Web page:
The ReaderTitle : The Reader

Author : Bernhard Schlink

ISBN-10: 9780375707971

ISBN-13 : 978-0375707971

Paperback : 218 pages

The Plot :

‘The Reader’ by Bernhard Schlink is a story about the difficulties faced by the post-war generations of Germany with comprehending and dealing with the Holocaust. The book is written in three parts, each narrated by the main character Michael Berg.

The story begins in 1958, when Michael is a 15 year old boy living in Germany. One particular day has he is returning home after school he becomes ill outside the house of a 30 something year old lady named Hanna Schmitz. She finds him puking outside her house, helps him regain composure and walks him back home. He spends many months after that incident battling hepatitis and recuperating at home. Soon he visits Hanna to thank her for all her help and finds himself drawn to her. She catches him looking at her get dressed and he runs away in embarrassment, only to return a couple of days later. She seduces him and he returns regularly to her apartment where they begin a heated affair.

During their afternoon trysts, they develop a ritual, where Michael reads aloud to her, from the books he has been reading for School. He reads to her in multiple languages and books from classical literature. Michael wants to get close to Hanna emotionally as well but she keeps him at a distance. He realizes that he is falling in love with her and puts up with verbal and sometimes physical abuse from her. He takes a trip with her and brings her to his house when his parents are away to try and include her in his life but she chooses to maintain a distance.

Slowly Michaels begins to realise that he longs to hang out with his friends from school more than his desire to spend time with Hanna. He feels guilty about it but none the less, starts spending more time with his classmates and reduces his time with Hanna. Months later, one day he finds that Hanna has left suddenly and without a trace. He blames himself and is convinced that her departure had something to do with his changing behaviour toward her.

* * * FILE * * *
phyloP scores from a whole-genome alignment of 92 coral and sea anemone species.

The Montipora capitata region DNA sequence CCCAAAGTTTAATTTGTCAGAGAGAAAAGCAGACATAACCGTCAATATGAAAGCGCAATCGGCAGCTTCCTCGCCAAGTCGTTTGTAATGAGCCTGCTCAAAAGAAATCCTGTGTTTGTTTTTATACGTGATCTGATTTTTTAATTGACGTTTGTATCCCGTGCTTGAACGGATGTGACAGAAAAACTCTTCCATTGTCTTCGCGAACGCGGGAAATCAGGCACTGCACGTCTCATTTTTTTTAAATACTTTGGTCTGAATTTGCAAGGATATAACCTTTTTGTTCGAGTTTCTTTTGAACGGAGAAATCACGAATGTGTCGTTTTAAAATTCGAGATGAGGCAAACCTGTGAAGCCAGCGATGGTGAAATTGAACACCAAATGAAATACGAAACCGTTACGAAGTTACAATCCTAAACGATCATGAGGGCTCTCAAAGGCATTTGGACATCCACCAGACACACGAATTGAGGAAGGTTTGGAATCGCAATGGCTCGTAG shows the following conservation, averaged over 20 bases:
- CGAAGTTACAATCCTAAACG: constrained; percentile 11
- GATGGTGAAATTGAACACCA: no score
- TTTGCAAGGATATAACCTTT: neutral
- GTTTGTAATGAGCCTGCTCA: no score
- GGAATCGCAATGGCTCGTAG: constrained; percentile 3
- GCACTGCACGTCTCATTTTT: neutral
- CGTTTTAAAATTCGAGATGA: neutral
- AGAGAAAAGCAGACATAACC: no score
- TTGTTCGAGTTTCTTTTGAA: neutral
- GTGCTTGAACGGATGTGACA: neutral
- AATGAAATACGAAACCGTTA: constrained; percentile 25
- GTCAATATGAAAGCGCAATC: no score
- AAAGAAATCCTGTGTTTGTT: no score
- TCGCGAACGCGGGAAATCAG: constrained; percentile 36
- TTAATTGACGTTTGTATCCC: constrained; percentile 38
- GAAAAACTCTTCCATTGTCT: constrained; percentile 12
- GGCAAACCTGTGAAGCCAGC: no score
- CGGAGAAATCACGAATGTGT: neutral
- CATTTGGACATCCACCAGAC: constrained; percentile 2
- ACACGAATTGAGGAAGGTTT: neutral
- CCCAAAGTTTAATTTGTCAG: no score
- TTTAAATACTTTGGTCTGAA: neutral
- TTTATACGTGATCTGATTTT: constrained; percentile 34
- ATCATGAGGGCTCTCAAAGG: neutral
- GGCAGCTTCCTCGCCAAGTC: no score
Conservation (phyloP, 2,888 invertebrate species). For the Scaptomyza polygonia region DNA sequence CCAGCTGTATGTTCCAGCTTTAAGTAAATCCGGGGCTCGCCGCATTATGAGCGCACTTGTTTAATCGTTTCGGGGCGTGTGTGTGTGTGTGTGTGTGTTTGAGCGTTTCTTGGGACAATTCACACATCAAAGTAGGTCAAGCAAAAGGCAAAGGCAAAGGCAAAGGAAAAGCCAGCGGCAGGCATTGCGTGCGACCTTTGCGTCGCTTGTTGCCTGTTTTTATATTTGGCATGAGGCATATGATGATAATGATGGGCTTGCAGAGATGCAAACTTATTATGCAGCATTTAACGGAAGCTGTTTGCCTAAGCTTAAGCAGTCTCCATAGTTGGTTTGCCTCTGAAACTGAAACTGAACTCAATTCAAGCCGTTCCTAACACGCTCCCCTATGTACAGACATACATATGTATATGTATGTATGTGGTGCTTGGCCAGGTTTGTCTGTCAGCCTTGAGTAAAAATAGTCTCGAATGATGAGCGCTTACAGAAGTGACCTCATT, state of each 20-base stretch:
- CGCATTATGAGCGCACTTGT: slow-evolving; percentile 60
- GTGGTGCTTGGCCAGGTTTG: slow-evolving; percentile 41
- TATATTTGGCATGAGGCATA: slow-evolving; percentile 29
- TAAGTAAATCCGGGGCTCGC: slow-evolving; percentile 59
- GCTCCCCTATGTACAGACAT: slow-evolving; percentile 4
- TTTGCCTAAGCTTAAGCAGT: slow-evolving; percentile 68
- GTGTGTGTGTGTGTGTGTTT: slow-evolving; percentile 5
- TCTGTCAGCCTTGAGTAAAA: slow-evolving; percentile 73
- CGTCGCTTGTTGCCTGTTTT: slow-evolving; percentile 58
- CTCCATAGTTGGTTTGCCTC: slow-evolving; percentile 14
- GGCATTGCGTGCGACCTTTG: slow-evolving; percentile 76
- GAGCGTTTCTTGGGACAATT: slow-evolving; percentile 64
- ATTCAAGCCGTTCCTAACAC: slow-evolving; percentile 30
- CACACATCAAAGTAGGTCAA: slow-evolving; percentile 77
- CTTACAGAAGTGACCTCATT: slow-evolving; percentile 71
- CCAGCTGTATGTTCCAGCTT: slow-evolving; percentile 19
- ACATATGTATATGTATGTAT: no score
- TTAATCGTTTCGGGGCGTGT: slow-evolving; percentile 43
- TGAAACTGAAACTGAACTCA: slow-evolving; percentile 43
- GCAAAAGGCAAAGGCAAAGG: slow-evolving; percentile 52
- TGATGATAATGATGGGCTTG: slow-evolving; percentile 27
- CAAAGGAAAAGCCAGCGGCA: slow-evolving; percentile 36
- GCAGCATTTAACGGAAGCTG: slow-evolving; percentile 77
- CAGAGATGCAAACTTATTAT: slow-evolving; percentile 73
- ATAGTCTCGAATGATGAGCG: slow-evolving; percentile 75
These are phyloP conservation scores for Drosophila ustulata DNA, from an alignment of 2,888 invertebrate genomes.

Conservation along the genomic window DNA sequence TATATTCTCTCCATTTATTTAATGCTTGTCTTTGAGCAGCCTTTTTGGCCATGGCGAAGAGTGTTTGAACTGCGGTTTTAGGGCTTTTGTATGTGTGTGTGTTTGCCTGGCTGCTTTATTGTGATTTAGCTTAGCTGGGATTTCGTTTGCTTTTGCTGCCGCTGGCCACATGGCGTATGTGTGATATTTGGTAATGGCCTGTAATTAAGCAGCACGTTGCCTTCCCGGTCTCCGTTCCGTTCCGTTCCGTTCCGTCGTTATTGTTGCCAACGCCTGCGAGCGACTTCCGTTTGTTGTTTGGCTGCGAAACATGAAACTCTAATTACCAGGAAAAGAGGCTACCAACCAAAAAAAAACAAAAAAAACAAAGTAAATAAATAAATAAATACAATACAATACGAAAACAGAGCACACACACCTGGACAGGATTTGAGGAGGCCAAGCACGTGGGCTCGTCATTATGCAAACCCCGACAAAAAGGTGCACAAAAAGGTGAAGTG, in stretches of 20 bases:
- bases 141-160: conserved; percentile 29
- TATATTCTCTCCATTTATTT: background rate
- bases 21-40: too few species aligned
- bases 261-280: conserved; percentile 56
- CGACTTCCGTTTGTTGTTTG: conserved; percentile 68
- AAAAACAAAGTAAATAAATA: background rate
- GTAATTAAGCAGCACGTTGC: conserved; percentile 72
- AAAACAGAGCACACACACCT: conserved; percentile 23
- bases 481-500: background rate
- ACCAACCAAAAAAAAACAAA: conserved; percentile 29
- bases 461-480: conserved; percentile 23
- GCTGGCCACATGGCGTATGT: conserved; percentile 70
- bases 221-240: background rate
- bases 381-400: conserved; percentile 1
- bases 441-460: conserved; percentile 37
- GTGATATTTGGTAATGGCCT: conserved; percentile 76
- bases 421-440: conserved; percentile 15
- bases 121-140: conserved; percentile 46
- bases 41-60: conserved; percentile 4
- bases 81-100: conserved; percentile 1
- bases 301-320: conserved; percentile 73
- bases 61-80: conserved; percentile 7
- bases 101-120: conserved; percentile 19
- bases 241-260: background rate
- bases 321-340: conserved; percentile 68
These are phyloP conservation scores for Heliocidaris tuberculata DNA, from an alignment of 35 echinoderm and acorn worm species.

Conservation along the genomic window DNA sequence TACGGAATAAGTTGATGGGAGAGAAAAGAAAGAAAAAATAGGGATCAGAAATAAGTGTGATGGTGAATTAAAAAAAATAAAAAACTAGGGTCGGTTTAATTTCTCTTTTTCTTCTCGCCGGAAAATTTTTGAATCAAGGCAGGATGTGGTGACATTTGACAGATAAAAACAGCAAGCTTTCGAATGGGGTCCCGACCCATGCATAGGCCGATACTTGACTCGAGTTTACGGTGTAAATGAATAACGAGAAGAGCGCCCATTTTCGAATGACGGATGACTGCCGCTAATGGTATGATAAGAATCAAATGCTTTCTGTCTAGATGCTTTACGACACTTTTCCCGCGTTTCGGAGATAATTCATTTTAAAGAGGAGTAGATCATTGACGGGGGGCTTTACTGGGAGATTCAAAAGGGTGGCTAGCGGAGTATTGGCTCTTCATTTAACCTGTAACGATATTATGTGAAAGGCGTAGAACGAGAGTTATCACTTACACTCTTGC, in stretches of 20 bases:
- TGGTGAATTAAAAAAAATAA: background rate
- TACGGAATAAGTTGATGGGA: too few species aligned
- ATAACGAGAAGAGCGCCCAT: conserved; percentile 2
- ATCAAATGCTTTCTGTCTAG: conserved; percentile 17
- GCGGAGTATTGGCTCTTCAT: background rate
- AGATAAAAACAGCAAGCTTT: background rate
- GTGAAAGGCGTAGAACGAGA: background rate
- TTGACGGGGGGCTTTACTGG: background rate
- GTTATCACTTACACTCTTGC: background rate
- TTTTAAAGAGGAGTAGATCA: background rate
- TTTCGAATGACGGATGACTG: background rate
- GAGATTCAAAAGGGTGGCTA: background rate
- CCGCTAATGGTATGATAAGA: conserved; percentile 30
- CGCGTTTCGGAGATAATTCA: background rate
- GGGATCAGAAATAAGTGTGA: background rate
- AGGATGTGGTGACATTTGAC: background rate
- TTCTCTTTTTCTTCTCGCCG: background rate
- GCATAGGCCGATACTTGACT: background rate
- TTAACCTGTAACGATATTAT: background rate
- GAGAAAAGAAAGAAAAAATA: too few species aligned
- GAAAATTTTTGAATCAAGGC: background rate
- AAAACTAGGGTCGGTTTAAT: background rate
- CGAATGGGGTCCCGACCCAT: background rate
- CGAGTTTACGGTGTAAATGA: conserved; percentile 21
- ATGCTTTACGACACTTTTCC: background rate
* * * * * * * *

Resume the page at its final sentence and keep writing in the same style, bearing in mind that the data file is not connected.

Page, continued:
Part two of the book moves ahead to a time when Michael is a student at Law School, where he is part of a group of students who are observing a ‘war crimes’ trial. The trial involves a group of women who served as SS guards at Auschwitz. They are being tried for allowing 300 plus Jewish women under their command to burn alive while being trapped in a burning church. One of the women accused is Hanna and Michael recognises her immediately.

He feels guilty for having loved a remorseless criminal and at the same time is mystified at Hanna’s willingness to accept full responsibility for supervising the other guards despite evidence proving otherwise. She is accused of writing the account of the fire. At first she denies this, but then in panic admits it in order to not have to give a sample of her handwriting. Michael, horrified, realizes that Hanna has a secret she refuses to reveal at any cost—she is illiterate.

During the trial, it transpires that she took in the weak, sickly women and had them read to her before they were sent to the gas chambers. Michael decides she wanted to make their last days bearable; or did she send them to their death so they would not reveal her secret? She is convicted and sentenced to life in prison. After much deliberation, he chooses not to reveal her secret.

Years later we see that Michael is still trying to come to terms with his feelings for Hanna, and begins taping readings of books and sending them to her without any correspondence while she is in prison. Years have passed, Michael is divorced and has a daughter from his brief marriage. Hanna begins to teach herself to read, and then write, by borrowing the books from the prison library and following the tapes along in the text. She writes to Michael, but he cannot bring himself to reply. After 18 years, Hanna is about to be released, so he agrees after much hesitation to find her a place to stay and employment, visiting her in prison. But Hanna has different plans in mind.

Beautifully written, this book has become one of my favourites. The story is sad and introspective in nature, but makes for an amazing read. My favourite thing about the book is how the character of Hanna is portrayed so beautifully. She is shown as so strong and independent yet with a weakness and totally dependent on people. Overall I loved this book and highly recommend it.


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